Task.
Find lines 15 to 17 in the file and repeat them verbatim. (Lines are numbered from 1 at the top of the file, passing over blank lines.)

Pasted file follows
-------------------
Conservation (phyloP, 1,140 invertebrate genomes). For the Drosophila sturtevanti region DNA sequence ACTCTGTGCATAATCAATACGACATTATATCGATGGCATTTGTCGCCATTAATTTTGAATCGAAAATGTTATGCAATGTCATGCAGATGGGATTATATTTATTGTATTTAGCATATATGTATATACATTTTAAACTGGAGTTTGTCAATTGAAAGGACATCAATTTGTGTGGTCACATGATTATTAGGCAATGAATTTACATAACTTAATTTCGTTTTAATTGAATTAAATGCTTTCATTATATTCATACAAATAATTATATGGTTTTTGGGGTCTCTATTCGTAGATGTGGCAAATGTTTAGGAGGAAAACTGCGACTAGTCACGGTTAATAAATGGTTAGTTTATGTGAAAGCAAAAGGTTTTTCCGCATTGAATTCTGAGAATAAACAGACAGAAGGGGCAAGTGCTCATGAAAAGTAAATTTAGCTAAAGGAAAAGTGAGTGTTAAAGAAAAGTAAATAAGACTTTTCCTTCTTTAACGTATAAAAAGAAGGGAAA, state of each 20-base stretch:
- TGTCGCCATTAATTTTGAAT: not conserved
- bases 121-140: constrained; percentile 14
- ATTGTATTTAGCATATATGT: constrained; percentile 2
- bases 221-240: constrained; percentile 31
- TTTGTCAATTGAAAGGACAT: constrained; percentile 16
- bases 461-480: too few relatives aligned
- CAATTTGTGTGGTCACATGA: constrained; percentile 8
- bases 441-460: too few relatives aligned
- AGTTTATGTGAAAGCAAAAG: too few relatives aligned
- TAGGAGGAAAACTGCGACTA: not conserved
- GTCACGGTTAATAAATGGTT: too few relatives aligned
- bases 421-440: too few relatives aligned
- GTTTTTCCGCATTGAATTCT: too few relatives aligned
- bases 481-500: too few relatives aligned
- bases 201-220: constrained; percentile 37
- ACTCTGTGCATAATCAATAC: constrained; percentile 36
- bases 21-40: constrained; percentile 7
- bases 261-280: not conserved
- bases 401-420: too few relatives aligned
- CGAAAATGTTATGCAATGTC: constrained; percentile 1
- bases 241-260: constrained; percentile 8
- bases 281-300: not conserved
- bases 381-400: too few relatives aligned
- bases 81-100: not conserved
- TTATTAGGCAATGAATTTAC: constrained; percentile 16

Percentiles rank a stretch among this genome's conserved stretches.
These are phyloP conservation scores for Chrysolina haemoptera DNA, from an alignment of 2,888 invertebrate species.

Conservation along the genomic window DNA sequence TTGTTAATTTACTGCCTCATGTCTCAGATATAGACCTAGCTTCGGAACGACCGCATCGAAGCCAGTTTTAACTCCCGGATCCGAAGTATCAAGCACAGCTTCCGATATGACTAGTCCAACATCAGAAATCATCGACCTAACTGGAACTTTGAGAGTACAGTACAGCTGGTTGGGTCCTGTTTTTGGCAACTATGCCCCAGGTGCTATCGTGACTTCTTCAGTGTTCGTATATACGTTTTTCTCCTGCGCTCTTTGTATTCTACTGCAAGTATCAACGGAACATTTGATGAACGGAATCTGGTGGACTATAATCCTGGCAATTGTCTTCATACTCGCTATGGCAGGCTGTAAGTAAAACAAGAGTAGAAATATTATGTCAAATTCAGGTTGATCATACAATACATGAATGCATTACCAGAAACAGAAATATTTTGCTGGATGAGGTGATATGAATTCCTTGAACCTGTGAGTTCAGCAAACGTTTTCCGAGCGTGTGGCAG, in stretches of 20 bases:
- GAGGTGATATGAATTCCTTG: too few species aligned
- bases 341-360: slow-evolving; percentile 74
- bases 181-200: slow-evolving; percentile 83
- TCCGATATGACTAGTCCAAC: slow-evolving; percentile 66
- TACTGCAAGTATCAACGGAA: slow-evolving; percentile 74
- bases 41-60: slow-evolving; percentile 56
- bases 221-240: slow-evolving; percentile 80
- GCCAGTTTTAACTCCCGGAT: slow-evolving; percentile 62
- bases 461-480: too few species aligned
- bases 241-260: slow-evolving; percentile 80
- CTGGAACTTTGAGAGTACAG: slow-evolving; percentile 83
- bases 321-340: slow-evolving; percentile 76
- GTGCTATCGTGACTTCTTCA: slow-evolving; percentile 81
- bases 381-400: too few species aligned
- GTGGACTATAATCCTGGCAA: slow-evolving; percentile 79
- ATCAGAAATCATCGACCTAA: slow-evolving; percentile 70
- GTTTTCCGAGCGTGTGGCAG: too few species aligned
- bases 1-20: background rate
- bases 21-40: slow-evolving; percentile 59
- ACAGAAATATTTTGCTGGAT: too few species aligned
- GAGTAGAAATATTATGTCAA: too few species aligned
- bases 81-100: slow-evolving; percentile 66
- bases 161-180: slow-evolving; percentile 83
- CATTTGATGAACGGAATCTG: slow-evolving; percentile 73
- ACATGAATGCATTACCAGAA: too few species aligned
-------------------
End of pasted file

- bases 481-500: too few relatives aligned
- bases 201-220: constrained; percentile 37
- ACTCTGTGCATAATCAATAC: constrained; percentile 36